Andy Santerre returns to New Hampshire Intl Speedway for Busch 125 with one win under his belt; plans for more to come in Busch North Series return. LOUDON, N.H. (May 2,2002)-- It's probably not accurate to say that Andy Santerre has set out to...
Andy Santerre returns to New Hampshire Intl Speedway for Busch 125 with one win under his belt; plans for more to come in Busch North Series return.
LOUDON, N.H. (May 2,2002)-- It's probably not accurate to say that Andy Santerre has set out to prove that you really can come home again by focusing on the Busch North Series, NASCAR Touring schedule. Even thought most of his racing since 1998 has been with the NASCAR Busch Series, Grand National Division, he's kept his toe in the Busch North pond as either a driver or an owner all the time.
Still, the Cherryfield, Maine native has adjustments to make as he seeks to capture the title which barely eluded him several times in the mid-1990's. The most obvious is the 800 to 1000-mile one-way commute on the interstates from his North Carolina shop to most of the New England tracks the series calls home. He showed no road weariness in winning the season opener at Lee USA Speedway in Lee, N.H. Now he faces another challenge- New Hampshire International Speedway, a track that's provided him with two of his eleven career Busch North Series victories, has changed configuration for the 2002 season
When Santerre and the other Busch North Series teams check into the garage area for the May 9-11 Busch 125, they'll find an extra racing lane has been added to the inside of the turns at the 1.058 mile superspeedway. To help them acclimate, an additional practice session has been scheduled on Thursday, May 9. Regular practice follows on Friday, May 10, with Bud Pole Qualifying at 10:30 a.m. and final practice after time trials for the Busch Series, Grand National Division, which shares the traditional Mother's Day weekend doubleheader at the "Magic Mile". The Busch 125 is set for the green flag on Saturday, May 11, at 3:30 p.m. in front of the SPEED Channel cameras, who will tape the race for broadcast on May 20.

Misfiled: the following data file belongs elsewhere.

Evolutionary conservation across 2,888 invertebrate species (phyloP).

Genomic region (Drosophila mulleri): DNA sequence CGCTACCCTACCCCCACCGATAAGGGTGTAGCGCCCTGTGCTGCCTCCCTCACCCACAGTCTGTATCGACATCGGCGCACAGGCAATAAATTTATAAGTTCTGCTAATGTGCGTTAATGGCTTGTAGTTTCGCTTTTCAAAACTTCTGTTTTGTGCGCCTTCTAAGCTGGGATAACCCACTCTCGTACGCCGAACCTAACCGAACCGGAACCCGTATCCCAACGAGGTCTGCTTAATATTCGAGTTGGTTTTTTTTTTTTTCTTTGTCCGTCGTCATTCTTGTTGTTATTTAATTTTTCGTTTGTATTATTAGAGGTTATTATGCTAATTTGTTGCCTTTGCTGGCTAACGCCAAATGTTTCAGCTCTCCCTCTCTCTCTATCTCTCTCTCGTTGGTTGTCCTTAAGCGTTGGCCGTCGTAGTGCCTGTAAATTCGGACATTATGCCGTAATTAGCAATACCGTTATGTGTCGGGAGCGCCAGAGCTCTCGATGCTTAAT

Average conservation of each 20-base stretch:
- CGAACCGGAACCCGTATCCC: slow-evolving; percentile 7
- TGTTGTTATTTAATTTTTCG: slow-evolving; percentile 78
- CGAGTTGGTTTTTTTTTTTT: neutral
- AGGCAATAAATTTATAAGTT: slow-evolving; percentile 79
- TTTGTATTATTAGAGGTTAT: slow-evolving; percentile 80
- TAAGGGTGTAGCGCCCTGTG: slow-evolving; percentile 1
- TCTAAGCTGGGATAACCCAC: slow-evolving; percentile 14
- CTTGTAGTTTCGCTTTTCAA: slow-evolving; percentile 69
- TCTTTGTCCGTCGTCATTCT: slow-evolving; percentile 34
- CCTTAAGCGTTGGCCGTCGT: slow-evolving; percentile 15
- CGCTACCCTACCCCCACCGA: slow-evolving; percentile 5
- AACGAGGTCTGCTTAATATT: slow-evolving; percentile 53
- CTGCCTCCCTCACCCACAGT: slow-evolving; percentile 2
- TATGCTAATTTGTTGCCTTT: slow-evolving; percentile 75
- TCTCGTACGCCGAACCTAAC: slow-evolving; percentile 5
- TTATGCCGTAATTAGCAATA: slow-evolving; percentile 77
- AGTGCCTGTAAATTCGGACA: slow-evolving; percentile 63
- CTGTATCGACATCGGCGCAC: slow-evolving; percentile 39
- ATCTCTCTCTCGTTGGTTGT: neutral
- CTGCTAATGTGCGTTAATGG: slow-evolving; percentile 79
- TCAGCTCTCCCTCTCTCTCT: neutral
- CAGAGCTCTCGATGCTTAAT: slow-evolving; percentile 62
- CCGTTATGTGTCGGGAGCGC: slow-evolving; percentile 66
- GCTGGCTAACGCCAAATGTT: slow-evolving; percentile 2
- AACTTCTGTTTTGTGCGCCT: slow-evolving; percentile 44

Trying to visualize the changes in a track he's known so well, Santerre observed, "It sounds like they're making the bottom groove the second groove." Changing perspective from driver to chassis expert, he added "I don't think you'll see a lot of setup changes because it's still going to be the same degree of banking. It's going to be a little shorter now around the bottom, so you may need a different gear, but the outside groove might be the fast one now."
Whatever the dynamics of the new layout turn out to be, Santerre expects his instincts and those of his fellow competitors to take over as soon as they hit the track. "Once you've done a few laps, it comes to you," he noted. "It's kind of a natural thing for a race driver to settle in."
Of course, winning in his return to the series last month gave Santerre an immediate shot of confidence, which he hopes to carry over to NHIS. "It's always good to win right off the bat, but that one wasn't easy. There were a couple of cars that were real good, but I got a couple of breaks and got up front," he said in recalling his battle to stay ahead of pursuers Mike Olsen and Mike Johnson in the closing laps.
Speaking of the upgrades the Busch North Series has gone through since he last was a regular in 1997, he added, "I don't think any races are free. You've got a lot of good cars and good equipment now. You've got to try to be the best prepared you can."
"Going to New Hampshire, I'm confident we can go and run in the top five and have a good car that's capable of winning," Santerre concluded.
Last year at this same event, he nearly got to make the trip to victory lane, but as a car owner. Then Tom Carey cut a tire in the closing laps, and the win was denied. This year, Andy Santerre wants to complete the journey, and he hopes to enter victory lane from the best seat in the house.